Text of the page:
In the meantime, there's plenty to do in and around Denver (and still online).
Historic Denver: 50 Actions for 50 Places
Through May 15, online
Fifty years ago, a group of Denver residents banded together to form Historic Denver Inc. and began saving buildings across the city, starting with the house once occupied by Margaret Brown, today the Molly Brown House Museum. To commemorate this anniversary, Historic Denver is launching its 50 Actions for 50 Places campaign: Right now, you can share the places you can't imagine Denver without through an online form and map at historicdenver.org. In May, Historic Denver will announce the fifty places that made the cut, then work with community members to develop fifty action strategies. In the meantime, watch for a new exhibit at the Molly Brown House Museum opening on March 19; find out more here. (And don't miss our story about fifty great moments in Historic Denver history.)
Denver Night Lights
Through March, Tuesday through Sunday, 6:30 to 11 p.m.
16th and Arapahoe streets
Haven't been downtown late? Here's a good reason to visit. Denver Night Lights debuted before the pandemic hit, but it continues to invite artists to create illuminating works that light up the Clocktower on the 16th Street Mall Tuesdays through Sundays after sunset. The March lineup, which is devoted to the Month of Photography, has the theme "Reimagining Hope," and the work on display was created by members of Indigenous Photograph, a global community of visual storytellers who come from a diverse range of Indigenous communities across six continents. It debuted on March 2; find out more here.
Girls & Science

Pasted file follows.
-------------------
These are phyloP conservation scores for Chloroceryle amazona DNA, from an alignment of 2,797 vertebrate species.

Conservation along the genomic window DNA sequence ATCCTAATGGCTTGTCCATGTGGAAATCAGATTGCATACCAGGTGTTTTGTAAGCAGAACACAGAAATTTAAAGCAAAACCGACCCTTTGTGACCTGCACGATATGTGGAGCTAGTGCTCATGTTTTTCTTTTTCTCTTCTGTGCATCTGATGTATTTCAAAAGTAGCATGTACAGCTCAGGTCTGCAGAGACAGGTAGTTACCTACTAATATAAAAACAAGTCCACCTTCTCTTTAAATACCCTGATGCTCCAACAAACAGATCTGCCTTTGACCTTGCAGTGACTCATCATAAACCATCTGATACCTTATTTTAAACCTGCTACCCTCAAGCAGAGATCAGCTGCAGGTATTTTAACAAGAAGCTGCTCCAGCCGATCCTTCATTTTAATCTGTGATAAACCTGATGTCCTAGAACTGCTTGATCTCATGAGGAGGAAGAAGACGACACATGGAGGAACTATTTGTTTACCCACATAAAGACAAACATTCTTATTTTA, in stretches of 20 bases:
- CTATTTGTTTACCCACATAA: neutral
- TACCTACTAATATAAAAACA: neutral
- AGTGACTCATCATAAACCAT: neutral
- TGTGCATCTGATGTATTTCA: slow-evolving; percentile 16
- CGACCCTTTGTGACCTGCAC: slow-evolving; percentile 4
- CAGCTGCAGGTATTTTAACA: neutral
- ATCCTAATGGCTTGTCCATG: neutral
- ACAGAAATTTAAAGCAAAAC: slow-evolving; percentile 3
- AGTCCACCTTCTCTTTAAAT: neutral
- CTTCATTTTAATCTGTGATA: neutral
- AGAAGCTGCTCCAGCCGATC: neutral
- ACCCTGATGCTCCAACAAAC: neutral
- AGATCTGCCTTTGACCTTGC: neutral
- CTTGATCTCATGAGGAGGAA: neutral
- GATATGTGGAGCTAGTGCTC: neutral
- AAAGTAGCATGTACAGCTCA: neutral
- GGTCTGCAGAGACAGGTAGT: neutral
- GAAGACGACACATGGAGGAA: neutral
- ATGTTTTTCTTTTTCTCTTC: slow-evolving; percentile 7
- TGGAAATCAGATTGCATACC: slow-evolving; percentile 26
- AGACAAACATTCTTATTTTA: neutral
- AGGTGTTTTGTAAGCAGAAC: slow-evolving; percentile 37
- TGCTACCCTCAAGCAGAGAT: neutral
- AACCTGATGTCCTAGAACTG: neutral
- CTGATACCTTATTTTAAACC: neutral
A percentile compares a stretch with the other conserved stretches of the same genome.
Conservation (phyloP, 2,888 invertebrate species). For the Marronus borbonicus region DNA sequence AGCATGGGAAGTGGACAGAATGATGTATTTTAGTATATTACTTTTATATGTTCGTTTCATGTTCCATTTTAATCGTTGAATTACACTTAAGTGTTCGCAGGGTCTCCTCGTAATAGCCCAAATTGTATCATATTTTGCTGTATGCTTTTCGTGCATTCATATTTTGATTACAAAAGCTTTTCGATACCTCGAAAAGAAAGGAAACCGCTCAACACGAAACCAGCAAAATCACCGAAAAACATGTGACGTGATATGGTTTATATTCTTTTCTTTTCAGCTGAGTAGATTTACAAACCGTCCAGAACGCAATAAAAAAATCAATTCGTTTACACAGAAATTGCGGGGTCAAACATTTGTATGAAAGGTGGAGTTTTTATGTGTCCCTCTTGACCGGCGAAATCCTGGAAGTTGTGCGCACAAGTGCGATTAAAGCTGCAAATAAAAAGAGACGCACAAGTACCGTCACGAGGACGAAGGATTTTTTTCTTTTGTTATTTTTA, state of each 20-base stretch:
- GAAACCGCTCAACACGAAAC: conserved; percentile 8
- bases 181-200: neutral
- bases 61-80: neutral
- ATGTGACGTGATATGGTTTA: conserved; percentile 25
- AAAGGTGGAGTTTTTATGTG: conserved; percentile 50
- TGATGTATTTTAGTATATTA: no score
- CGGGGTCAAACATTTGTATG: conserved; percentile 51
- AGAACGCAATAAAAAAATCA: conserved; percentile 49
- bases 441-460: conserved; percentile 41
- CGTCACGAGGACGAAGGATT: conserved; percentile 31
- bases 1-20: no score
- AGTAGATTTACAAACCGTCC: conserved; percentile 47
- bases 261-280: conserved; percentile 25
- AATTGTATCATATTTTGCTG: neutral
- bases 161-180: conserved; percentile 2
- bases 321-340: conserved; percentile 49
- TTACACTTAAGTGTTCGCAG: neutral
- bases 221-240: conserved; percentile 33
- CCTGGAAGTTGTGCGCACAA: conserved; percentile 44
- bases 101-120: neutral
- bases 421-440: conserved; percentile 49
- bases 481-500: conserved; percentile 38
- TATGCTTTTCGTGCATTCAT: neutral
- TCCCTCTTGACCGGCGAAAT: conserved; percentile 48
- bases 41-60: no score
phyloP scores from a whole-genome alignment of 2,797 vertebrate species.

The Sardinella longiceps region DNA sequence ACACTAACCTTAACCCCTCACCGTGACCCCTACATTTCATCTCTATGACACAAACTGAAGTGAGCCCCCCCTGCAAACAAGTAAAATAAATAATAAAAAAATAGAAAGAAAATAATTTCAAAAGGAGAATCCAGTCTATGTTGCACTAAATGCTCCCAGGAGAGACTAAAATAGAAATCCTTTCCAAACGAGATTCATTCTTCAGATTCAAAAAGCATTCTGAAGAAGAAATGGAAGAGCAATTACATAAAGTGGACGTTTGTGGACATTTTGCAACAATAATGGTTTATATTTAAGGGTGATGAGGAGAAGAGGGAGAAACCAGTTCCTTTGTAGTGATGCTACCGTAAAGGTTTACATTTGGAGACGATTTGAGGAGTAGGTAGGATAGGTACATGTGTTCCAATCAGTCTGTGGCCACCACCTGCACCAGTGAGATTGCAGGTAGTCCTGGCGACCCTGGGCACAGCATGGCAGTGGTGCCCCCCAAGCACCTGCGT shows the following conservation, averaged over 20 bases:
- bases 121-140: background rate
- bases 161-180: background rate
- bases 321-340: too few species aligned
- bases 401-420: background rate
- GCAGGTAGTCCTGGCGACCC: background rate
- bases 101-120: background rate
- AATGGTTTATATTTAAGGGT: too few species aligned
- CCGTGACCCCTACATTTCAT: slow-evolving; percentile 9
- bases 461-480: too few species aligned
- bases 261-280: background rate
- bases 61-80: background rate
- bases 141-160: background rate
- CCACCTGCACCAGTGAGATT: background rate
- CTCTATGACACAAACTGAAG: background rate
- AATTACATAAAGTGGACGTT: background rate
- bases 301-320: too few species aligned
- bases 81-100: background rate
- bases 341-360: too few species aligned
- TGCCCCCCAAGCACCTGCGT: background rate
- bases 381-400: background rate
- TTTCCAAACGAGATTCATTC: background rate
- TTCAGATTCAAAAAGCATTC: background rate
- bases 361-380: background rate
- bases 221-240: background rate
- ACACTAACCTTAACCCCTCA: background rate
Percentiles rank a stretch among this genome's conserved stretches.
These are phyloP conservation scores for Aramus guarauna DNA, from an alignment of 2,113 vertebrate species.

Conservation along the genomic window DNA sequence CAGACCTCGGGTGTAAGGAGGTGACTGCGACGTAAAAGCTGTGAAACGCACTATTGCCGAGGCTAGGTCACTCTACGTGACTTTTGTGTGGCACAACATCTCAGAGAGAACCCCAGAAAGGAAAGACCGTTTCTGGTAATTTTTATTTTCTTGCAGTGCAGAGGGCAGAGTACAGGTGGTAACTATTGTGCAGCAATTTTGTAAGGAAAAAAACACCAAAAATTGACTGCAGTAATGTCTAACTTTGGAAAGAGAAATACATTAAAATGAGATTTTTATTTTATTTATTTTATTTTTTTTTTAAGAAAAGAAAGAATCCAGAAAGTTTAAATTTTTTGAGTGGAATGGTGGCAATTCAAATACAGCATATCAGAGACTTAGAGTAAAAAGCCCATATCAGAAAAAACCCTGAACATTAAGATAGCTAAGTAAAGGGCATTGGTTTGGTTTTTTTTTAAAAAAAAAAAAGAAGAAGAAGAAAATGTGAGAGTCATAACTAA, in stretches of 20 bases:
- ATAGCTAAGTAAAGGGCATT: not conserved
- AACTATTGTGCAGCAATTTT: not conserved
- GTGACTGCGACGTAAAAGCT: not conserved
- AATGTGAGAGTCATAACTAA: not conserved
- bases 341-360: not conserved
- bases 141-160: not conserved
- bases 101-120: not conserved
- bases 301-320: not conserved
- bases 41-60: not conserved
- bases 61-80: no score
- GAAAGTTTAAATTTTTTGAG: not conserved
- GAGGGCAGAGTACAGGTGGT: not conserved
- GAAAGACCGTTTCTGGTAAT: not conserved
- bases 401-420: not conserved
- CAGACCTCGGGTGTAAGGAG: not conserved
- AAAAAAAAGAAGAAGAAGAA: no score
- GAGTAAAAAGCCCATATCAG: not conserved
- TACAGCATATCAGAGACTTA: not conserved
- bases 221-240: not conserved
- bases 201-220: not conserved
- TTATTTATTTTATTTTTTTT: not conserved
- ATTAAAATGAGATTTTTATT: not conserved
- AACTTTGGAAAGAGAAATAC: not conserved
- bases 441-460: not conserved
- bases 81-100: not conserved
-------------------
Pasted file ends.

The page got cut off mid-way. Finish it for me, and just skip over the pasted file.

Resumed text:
Through Saturday, March 20, online
The Denver Museum of Nature & Science and CBS4 are hosting the seventh annual Girls & Science program; this one is virtual and extended from one day to over two weeks. Activities are free and geared to children ages eight to eighteen; get the full schedule here.
To the Moon
Saturday, March 6, 2 p.m., online
Creede Repertory Theatre presents a live workshop presentation of Beth Kander's To the Moon, now in development as part of the Headwaters New Play Program. The docudrama is based on over 200 surveys and 20 in-person interviews with survivors of domestic violence, because "statistics are not the most powerful way to change someone’s mind; stories are," Kander says. Denver-based director Betty Hart helms the ensemble piece that includes CRT alumni Diana Dresser, Rachel Fowler and Kathryn Grody, along with faces new to CRT: Laura Chavez, Lynnette Freeman, Delia Kropp, Kat Peña and Kariana Sanchez. Register for the free online performance here.
Kantorei in Recital: How Can I Keep From Singing?
Saturday, March 6, 7:30 p.m., online
Kantorei has not been silenced by the pandemic, and during this free virtual concert, members of the group will perform some of their favorite songs. There will also be a virtual choir performance featuring Kantorei as a whole for the first time since March 2020. The online program is free; sign up here.
Know of a great free event this week? We'll be updating this list through the week; send information to firstname.lastname@example.org.